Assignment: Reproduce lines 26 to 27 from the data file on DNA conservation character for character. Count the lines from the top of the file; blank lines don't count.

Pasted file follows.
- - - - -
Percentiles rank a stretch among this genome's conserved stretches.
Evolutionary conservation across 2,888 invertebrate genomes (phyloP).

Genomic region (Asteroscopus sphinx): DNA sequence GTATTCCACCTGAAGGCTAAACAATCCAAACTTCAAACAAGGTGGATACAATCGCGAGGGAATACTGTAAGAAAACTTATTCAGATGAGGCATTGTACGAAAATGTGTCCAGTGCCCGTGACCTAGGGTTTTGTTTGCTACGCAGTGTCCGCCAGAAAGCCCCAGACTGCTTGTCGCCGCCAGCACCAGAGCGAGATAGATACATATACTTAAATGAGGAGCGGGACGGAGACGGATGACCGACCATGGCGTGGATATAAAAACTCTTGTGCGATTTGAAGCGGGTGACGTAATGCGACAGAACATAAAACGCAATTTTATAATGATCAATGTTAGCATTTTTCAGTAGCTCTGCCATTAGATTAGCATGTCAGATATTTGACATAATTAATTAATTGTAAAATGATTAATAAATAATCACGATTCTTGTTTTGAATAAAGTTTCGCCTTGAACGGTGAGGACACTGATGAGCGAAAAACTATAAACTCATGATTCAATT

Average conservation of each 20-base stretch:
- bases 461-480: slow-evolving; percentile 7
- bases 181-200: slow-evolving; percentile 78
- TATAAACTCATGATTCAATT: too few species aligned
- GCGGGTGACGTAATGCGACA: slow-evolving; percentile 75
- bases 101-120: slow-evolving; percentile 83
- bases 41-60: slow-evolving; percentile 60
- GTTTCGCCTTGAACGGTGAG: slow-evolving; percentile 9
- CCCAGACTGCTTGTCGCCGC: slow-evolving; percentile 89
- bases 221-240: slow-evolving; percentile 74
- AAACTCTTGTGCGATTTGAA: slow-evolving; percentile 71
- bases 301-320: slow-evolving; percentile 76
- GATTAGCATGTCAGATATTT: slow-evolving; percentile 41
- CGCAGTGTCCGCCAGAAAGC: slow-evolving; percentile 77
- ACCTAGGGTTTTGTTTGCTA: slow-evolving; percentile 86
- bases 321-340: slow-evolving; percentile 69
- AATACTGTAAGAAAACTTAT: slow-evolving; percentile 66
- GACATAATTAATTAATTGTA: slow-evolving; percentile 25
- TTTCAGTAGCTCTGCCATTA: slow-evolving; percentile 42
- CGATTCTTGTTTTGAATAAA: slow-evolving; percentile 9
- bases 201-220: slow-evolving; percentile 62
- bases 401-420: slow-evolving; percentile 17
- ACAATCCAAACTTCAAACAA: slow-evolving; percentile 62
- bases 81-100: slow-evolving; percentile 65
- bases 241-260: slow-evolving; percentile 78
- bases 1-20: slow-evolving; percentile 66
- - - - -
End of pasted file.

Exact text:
- ACAATCCAAACTTCAAACAA: slow-evolving; percentile 62
- bases 81-100: slow-evolving; percentile 65